• Sato Y.
      • Matsumoto N.
      • Komatsu S.
      • et al.
      Coronary artery dissection after blunt chest trauma: depiction at multidetector-row computed tomography.
      and animal models.
      • Sabbah H.N.
      • Mohyi J.
      • Stein P.D.
      Coronary arteriography in dogs following blunt cardiac trauma: a longitudinal assessment.
      We think that it is reasonable to start evaluation of all patients with BCT by obtaining an EKG, then expanding the work-up if the EKG shows any concerning injury-like pattern or if the clinical suspicion is high.
      Different modalities have been used to visualize coronary dissection, sometimes accidently, including comprehensive echocardiography with Doppler studies,
      • Sun L.
      • Li Z.A.
      • Zhao Y.
      • et al.
      Left anterior descending artery occlusion secondary to blunt chest trauma diagnosed by comprehensive echocardiography and coronary angiography.
      • Meluzín J.
      • Groch L.
      • Toman J.
      • et al.
      Rupture of the coronary artery after blunt nonpenetrating chest wall trauma detected by color Doppler echocardiography: a case report.
      transesophageal echocardiography
      • Cherng W.J.
      • Bullard M.J.
      • Chang H.J.
      • et al.
      Diagnosis of coronary artery dissection following blunt chest trauma by transesophageal echocardiography.
      and multidetector computed tomography scan.
      • Malbranque G.
      • Serfaty J.M.
      • Himbert D.
      • et al.
      Myocardial infarction after blunt chest trauma: usefulness of cardiac ECG-gated CT and MRI for positive and aetiologic diagnosis.
      • Smayra T.
      • Noun R.
      • Tohmé-Noun C.
      Left anterior descending coronary artery dissection after blunt chest trauma: assessment by multi-detector row computed tomography.
      • Sato Y.
      • Matsumoto N.
      • Komatsu S.
      • et al.
      Coronary artery dissection after blunt chest trauma: depiction at multidetector-row computed tomography.
      Institutional preferences and expertise should be taken into account when pursuing the diagnosis. It is also essential to obtain a screening echocardiogram in patients who present with circulatory shock following BCT; segmental motion abnormalities should prompt further assessment and evaluation.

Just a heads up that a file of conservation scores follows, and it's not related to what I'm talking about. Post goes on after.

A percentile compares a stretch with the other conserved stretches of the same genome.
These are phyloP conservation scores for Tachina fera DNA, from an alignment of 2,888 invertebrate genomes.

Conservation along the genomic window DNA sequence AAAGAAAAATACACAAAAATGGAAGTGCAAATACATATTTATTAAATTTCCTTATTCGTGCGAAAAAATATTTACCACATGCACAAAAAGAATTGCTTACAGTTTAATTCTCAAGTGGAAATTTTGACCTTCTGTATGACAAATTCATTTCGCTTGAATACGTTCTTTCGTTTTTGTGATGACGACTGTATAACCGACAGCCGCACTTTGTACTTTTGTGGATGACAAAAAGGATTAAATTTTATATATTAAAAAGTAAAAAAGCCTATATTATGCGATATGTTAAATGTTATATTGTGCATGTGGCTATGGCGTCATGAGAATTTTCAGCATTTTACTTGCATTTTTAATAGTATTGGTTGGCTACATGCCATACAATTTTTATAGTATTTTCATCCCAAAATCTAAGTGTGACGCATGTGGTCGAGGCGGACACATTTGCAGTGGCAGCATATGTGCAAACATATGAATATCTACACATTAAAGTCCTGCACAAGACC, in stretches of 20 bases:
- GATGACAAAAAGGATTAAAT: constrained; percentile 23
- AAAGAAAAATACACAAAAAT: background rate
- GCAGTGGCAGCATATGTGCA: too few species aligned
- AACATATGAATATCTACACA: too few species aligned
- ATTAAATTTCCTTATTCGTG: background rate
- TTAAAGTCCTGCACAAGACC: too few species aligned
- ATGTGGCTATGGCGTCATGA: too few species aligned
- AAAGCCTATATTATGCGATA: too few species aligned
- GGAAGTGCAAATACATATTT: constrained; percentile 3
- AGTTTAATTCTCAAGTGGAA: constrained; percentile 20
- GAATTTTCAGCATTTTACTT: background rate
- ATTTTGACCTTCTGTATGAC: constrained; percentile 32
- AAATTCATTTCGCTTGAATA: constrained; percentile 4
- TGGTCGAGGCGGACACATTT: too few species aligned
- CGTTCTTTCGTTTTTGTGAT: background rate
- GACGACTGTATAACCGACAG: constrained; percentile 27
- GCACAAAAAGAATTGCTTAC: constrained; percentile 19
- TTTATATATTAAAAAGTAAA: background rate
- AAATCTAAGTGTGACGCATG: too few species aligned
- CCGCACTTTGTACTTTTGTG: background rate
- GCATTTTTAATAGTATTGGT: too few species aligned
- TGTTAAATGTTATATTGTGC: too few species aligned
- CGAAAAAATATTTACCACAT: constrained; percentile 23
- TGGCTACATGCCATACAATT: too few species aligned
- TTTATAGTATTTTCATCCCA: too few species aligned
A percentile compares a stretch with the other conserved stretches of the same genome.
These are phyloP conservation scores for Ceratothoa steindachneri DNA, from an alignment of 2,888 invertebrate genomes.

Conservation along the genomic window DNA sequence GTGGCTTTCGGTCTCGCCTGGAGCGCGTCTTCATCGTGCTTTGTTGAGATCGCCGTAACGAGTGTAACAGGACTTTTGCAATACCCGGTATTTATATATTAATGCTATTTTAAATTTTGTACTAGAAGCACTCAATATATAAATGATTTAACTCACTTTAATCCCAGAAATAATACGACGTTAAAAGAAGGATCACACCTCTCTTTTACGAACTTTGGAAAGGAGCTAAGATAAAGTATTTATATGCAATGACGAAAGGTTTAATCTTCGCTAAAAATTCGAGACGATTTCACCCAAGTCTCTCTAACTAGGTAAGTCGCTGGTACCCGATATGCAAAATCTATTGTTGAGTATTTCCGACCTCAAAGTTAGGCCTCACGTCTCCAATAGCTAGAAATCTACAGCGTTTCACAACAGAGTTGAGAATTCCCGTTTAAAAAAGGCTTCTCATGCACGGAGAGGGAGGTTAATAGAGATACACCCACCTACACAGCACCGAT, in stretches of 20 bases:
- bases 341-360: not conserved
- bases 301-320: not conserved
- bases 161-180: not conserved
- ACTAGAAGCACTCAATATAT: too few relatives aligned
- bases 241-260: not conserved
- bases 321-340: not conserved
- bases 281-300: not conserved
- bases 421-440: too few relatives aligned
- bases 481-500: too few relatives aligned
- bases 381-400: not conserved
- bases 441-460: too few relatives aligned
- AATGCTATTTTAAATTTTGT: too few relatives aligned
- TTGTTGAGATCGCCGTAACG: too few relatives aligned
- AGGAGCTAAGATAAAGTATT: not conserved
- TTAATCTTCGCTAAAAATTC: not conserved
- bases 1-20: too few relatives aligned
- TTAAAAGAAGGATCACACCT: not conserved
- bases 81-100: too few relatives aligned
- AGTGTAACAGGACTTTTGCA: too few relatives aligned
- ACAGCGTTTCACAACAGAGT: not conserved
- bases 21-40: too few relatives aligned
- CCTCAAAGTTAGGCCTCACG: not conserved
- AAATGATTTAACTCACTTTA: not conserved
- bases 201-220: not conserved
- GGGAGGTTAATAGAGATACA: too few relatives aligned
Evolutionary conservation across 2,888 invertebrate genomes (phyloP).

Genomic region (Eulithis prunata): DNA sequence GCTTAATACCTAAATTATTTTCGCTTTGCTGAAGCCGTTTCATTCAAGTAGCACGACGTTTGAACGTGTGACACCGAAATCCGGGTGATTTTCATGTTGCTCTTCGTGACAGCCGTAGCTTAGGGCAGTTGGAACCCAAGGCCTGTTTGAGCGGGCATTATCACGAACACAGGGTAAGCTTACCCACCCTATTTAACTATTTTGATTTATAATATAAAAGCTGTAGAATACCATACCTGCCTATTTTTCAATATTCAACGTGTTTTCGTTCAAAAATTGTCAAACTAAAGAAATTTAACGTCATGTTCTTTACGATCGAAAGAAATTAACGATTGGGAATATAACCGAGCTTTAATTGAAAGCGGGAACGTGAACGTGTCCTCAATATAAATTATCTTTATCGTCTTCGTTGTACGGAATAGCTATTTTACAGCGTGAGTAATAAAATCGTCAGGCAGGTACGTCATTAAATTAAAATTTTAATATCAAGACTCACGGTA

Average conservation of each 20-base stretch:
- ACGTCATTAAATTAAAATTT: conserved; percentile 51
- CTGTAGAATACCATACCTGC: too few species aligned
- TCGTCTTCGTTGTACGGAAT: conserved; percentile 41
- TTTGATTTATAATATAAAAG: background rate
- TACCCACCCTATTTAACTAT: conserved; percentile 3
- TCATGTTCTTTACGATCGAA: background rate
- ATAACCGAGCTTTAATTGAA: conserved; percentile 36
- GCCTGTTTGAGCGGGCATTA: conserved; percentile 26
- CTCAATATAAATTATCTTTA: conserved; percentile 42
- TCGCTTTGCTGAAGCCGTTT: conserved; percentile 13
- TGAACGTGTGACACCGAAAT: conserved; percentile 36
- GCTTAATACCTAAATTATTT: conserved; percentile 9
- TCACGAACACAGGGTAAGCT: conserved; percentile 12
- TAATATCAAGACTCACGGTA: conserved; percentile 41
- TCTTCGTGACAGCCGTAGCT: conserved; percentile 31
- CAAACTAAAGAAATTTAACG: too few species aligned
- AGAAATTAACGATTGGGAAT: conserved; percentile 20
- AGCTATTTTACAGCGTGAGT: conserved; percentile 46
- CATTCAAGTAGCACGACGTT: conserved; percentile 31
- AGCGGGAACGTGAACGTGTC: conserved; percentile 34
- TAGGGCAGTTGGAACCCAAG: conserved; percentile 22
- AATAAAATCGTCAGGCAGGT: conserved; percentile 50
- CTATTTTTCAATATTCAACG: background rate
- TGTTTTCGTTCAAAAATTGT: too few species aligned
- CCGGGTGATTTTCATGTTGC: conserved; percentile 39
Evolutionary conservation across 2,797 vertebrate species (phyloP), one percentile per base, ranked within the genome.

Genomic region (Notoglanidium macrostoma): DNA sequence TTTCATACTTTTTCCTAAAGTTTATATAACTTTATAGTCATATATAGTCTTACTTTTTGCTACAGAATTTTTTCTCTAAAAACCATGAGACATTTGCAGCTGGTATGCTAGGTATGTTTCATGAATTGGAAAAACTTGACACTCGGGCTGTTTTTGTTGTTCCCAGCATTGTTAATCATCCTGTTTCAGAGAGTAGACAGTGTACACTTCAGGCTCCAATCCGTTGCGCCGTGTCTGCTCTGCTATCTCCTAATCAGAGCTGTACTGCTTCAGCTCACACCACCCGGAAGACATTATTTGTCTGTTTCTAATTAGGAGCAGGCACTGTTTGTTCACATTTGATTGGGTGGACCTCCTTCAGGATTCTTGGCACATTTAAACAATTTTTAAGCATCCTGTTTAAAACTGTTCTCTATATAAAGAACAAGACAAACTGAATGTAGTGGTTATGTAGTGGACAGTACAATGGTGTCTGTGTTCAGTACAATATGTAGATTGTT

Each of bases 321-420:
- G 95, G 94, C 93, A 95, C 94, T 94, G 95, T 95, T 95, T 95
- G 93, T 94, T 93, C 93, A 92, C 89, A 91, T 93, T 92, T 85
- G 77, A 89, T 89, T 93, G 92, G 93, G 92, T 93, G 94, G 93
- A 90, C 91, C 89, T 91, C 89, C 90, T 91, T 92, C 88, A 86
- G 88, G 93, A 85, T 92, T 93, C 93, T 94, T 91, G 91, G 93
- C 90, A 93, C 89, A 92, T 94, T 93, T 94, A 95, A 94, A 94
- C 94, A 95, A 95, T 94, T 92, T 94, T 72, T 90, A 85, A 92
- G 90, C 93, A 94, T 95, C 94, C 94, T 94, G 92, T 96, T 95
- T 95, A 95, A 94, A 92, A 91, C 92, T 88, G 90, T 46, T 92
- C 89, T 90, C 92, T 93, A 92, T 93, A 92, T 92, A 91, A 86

• Sato Y.
      • Matsumoto N.
      • Komatsu S.
      • et al.
      Coronary artery dissection after blunt chest trauma: depiction at multidetector-row computed tomography.
      ,
      • Clancy K.
      • Velopulos C.
      • Bilaniuk J.W.
      • et al.
      Screening for blunt cardiac injury: an Eastern Association for the Surgery of Trauma practice management guideline.
      Our findings support the sensitivity of echocardiogram, which was abnormal in most studied cases that reported these findings.
      In our results, we found that a few cases, including our patient, were switched to an emergent CABG when the thrombus was difficult to wire. The explanation to this observation is unclear; the dissection may trigger a large clot burden that may impair manipulation. We also found that approximately 11% of the cases involved either the left main or 2 arteries concomitantly, which may render interventional measures more difficult, and hence it is reasonable to activate the surgical team when facing BCT-induced MI to minimize the time to reperfusion in case of inability to perform successful PCI.
      Concomitant bleeding from other injuries is a major concern in treating patients with MI after BCT. Anticoagulation and antiplatelet therapy should only be initiated after significant and noncompressible bleeding has been ruled out. Frequent examinations and neurologic checks are also warranted after initiating these agents, and treatment should be considered if any symptoms related to potential bleeding develop.

      Conclusions

      MI in the context of BCT is a rare but devastating event. It mainly affects young patients and tends to occur in the proximal segments of both LAD and RCA with possible injuries to 2 arteries at a time in some cases. Timely diagnosis and treatment are crucial and STAT EKG should be obtained in all cases of chest trauma. Treatment should always be tailored depending on the concomitant injuries and the injury location. The urgent need for surgery remains a possibility should PCI prove inefficient or injuries seem not amenable to percutaneous measures.